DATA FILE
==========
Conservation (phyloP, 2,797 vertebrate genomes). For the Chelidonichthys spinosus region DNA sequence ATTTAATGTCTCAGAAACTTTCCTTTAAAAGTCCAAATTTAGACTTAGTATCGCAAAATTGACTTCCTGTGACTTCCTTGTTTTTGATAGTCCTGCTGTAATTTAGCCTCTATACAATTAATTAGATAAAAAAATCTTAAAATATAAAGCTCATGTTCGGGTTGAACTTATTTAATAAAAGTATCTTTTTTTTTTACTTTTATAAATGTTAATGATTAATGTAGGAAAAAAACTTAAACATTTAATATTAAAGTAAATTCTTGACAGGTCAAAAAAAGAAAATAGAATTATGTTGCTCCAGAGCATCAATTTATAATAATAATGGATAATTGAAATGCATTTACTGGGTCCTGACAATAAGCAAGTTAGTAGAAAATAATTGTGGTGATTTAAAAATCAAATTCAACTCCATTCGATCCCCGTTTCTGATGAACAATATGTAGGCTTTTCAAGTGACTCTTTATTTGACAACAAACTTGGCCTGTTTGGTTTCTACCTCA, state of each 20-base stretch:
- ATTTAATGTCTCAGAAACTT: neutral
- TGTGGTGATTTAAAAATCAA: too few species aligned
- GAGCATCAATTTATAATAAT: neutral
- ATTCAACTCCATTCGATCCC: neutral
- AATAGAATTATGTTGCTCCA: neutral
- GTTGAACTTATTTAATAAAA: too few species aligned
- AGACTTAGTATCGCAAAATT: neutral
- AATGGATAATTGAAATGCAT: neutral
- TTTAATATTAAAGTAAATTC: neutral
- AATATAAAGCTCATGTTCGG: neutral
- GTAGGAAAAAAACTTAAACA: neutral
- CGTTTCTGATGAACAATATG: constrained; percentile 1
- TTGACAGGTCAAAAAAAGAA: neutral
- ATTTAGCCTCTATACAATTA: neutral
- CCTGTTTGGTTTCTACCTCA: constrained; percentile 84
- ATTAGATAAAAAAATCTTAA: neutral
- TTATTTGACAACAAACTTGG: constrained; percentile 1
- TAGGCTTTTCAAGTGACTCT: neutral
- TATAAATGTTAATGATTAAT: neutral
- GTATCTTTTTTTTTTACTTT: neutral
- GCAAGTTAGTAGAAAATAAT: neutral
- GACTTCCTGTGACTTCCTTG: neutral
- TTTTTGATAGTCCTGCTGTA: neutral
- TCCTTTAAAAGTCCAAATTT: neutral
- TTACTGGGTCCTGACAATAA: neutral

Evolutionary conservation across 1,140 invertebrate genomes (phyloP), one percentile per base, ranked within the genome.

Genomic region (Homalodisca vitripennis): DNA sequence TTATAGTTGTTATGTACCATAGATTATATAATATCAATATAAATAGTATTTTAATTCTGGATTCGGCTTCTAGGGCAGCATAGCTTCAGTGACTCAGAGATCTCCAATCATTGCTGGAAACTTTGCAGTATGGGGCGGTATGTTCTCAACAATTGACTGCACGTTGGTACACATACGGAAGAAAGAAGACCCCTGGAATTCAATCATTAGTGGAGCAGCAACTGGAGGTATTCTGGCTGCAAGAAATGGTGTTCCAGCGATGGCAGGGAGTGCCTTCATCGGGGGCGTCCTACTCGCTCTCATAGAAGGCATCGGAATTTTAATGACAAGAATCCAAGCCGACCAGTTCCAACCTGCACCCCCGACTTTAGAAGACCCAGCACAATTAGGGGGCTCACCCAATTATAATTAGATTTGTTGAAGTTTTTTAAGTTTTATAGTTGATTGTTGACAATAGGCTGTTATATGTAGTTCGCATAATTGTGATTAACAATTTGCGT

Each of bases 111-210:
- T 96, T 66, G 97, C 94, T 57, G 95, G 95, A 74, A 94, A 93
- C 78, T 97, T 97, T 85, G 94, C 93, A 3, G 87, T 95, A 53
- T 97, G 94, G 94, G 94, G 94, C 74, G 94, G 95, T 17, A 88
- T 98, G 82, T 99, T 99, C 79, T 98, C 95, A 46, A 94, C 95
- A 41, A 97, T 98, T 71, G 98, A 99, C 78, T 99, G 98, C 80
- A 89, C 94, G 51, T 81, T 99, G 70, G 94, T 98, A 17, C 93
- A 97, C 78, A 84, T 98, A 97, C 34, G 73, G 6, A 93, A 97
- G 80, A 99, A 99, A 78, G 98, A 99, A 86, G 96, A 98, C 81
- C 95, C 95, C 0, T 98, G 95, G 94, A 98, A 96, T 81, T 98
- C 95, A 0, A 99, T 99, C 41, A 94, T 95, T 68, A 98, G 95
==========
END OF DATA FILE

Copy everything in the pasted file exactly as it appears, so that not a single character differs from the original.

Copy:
Conservation (phyloP, 2,797 vertebrate genomes). For the Chelidonichthys spinosus region DNA sequence ATTTAATGTCTCAGAAACTTTCCTTTAAAAGTCCAAATTTAGACTTAGTATCGCAAAATTGACTTCCTGTGACTTCCTTGTTTTTGATAGTCCTGCTGTAATTTAGCCTCTATACAATTAATTAGATAAAAAAATCTTAAAATATAAAGCTCATGTTCGGGTTGAACTTATTTAATAAAAGTATCTTTTTTTTTTACTTTTATAAATGTTAATGATTAATGTAGGAAAAAAACTTAAACATTTAATATTAAAGTAAATTCTTGACAGGTCAAAAAAAGAAAATAGAATTATGTTGCTCCAGAGCATCAATTTATAATAATAATGGATAATTGAAATGCATTTACTGGGTCCTGACAATAAGCAAGTTAGTAGAAAATAATTGTGGTGATTTAAAAATCAAATTCAACTCCATTCGATCCCCGTTTCTGATGAACAATATGTAGGCTTTTCAAGTGACTCTTTATTTGACAACAAACTTGGCCTGTTTGGTTTCTACCTCA, state of each 20-base stretch:
- ATTTAATGTCTCAGAAACTT: neutral
- TGTGGTGATTTAAAAATCAA: too few species aligned
- GAGCATCAATTTATAATAAT: neutral
- ATTCAACTCCATTCGATCCC: neutral
- AATAGAATTATGTTGCTCCA: neutral
- GTTGAACTTATTTAATAAAA: too few species aligned
- AGACTTAGTATCGCAAAATT: neutral
- AATGGATAATTGAAATGCAT: neutral
- TTTAATATTAAAGTAAATTC: neutral
- AATATAAAGCTCATGTTCGG: neutral
- GTAGGAAAAAAACTTAAACA: neutral
- CGTTTCTGATGAACAATATG: constrained; percentile 1
- TTGACAGGTCAAAAAAAGAA: neutral
- ATTTAGCCTCTATACAATTA: neutral
- CCTGTTTGGTTTCTACCTCA: constrained; percentile 84
- ATTAGATAAAAAAATCTTAA: neutral
- TTATTTGACAACAAACTTGG: constrained; percentile 1
- TAGGCTTTTCAAGTGACTCT: neutral
- TATAAATGTTAATGATTAAT: neutral
- GTATCTTTTTTTTTTACTTT: neutral
- GCAAGTTAGTAGAAAATAAT: neutral
- GACTTCCTGTGACTTCCTTG: neutral
- TTTTTGATAGTCCTGCTGTA: neutral
- TCCTTTAAAAGTCCAAATTT: neutral
- TTACTGGGTCCTGACAATAA: neutral

Evolutionary conservation across 1,140 invertebrate genomes (phyloP), one percentile per base, ranked within the genome.

Genomic region (Homalodisca vitripennis): DNA sequence TTATAGTTGTTATGTACCATAGATTATATAATATCAATATAAATAGTATTTTAATTCTGGATTCGGCTTCTAGGGCAGCATAGCTTCAGTGACTCAGAGATCTCCAATCATTGCTGGAAACTTTGCAGTATGGGGCGGTATGTTCTCAACAATTGACTGCACGTTGGTACACATACGGAAGAAAGAAGACCCCTGGAATTCAATCATTAGTGGAGCAGCAACTGGAGGTATTCTGGCTGCAAGAAATGGTGTTCCAGCGATGGCAGGGAGTGCCTTCATCGGGGGCGTCCTACTCGCTCTCATAGAAGGCATCGGAATTTTAATGACAAGAATCCAAGCCGACCAGTTCCAACCTGCACCCCCGACTTTAGAAGACCCAGCACAATTAGGGGGCTCACCCAATTATAATTAGATTTGTTGAAGTTTTTTAAGTTTTATAGTTGATTGTTGACAATAGGCTGTTATATGTAGTTCGCATAATTGTGATTAACAATTTGCGT

Each of bases 111-210:
- T 96, T 66, G 97, C 94, T 57, G 95, G 95, A 74, A 94, A 93
- C 78, T 97, T 97, T 85, G 94, C 93, A 3, G 87, T 95, A 53
- T 97, G 94, G 94, G 94, G 94, C 74, G 94, G 95, T 17, A 88
- T 98, G 82, T 99, T 99, C 79, T 98, C 95, A 46, A 94, C 95
- A 41, A 97, T 98, T 71, G 98, A 99, C 78, T 99, G 98, C 80
- A 89, C 94, G 51, T 81, T 99, G 70, G 94, T 98, A 17, C 93
- A 97, C 78, A 84, T 98, A 97, C 34, G 73, G 6, A 93, A 97
- G 80, A 99, A 99, A 78, G 98, A 99, A 86, G 96, A 98, C 81
- C 95, C 95, C 0, T 98, G 95, G 94, A 98, A 96, T 81, T 98
- C 95, A 0, A 99, T 99, C 41, A 94, T 95, T 68, A 98, G 95